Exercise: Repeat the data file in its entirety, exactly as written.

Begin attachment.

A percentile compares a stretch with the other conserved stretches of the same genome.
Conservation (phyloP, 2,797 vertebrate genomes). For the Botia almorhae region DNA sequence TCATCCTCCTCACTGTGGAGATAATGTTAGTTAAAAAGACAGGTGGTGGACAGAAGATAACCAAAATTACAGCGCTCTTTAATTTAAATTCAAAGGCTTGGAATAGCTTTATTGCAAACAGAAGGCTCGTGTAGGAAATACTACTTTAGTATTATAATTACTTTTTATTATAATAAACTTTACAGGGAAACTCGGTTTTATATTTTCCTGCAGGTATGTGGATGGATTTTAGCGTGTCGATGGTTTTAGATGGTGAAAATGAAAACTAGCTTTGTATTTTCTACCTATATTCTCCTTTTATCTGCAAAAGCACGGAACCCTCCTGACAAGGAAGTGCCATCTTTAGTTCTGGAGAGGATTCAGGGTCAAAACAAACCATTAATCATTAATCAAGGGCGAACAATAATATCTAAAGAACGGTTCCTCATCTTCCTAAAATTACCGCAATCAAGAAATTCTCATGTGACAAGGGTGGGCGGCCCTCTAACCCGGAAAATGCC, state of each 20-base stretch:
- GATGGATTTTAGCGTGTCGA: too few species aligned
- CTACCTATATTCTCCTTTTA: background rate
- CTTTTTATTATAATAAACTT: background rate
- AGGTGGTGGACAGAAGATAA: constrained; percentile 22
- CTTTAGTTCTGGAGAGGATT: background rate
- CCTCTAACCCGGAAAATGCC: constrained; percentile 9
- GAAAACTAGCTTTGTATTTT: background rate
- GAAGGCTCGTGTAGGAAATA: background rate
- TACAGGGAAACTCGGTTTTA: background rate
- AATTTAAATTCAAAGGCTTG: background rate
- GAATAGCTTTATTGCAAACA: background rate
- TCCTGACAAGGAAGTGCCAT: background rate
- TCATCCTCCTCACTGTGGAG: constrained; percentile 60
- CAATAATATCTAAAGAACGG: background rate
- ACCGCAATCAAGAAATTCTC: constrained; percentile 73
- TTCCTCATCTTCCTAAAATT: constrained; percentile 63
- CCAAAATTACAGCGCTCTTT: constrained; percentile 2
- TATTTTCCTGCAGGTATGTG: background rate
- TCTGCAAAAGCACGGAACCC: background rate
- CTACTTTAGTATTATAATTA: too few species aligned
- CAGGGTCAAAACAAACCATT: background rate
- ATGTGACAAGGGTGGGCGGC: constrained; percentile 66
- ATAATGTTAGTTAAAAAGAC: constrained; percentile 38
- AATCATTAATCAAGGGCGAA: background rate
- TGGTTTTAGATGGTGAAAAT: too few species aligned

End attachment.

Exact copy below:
A percentile compares a stretch with the other conserved stretches of the same genome.
Conservation (phyloP, 2,797 vertebrate genomes). For the Botia almorhae region DNA sequence TCATCCTCCTCACTGTGGAGATAATGTTAGTTAAAAAGACAGGTGGTGGACAGAAGATAACCAAAATTACAGCGCTCTTTAATTTAAATTCAAAGGCTTGGAATAGCTTTATTGCAAACAGAAGGCTCGTGTAGGAAATACTACTTTAGTATTATAATTACTTTTTATTATAATAAACTTTACAGGGAAACTCGGTTTTATATTTTCCTGCAGGTATGTGGATGGATTTTAGCGTGTCGATGGTTTTAGATGGTGAAAATGAAAACTAGCTTTGTATTTTCTACCTATATTCTCCTTTTATCTGCAAAAGCACGGAACCCTCCTGACAAGGAAGTGCCATCTTTAGTTCTGGAGAGGATTCAGGGTCAAAACAAACCATTAATCATTAATCAAGGGCGAACAATAATATCTAAAGAACGGTTCCTCATCTTCCTAAAATTACCGCAATCAAGAAATTCTCATGTGACAAGGGTGGGCGGCCCTCTAACCCGGAAAATGCC, state of each 20-base stretch:
- GATGGATTTTAGCGTGTCGA: too few species aligned
- CTACCTATATTCTCCTTTTA: background rate
- CTTTTTATTATAATAAACTT: background rate
- AGGTGGTGGACAGAAGATAA: constrained; percentile 22
- CTTTAGTTCTGGAGAGGATT: background rate
- CCTCTAACCCGGAAAATGCC: constrained; percentile 9
- GAAAACTAGCTTTGTATTTT: background rate
- GAAGGCTCGTGTAGGAAATA: background rate
- TACAGGGAAACTCGGTTTTA: background rate
- AATTTAAATTCAAAGGCTTG: background rate
- GAATAGCTTTATTGCAAACA: background rate
- TCCTGACAAGGAAGTGCCAT: background rate
- TCATCCTCCTCACTGTGGAG: constrained; percentile 60
- CAATAATATCTAAAGAACGG: background rate
- ACCGCAATCAAGAAATTCTC: constrained; percentile 73
- TTCCTCATCTTCCTAAAATT: constrained; percentile 63
- CCAAAATTACAGCGCTCTTT: constrained; percentile 2
- TATTTTCCTGCAGGTATGTG: background rate
- TCTGCAAAAGCACGGAACCC: background rate
- CTACTTTAGTATTATAATTA: too few species aligned
- CAGGGTCAAAACAAACCATT: background rate
- ATGTGACAAGGGTGGGCGGC: constrained; percentile 66
- ATAATGTTAGTTAAAAAGAC: constrained; percentile 38
- AATCATTAATCAAGGGCGAA: background rate
- TGGTTTTAGATGGTGAAAAT: too few species aligned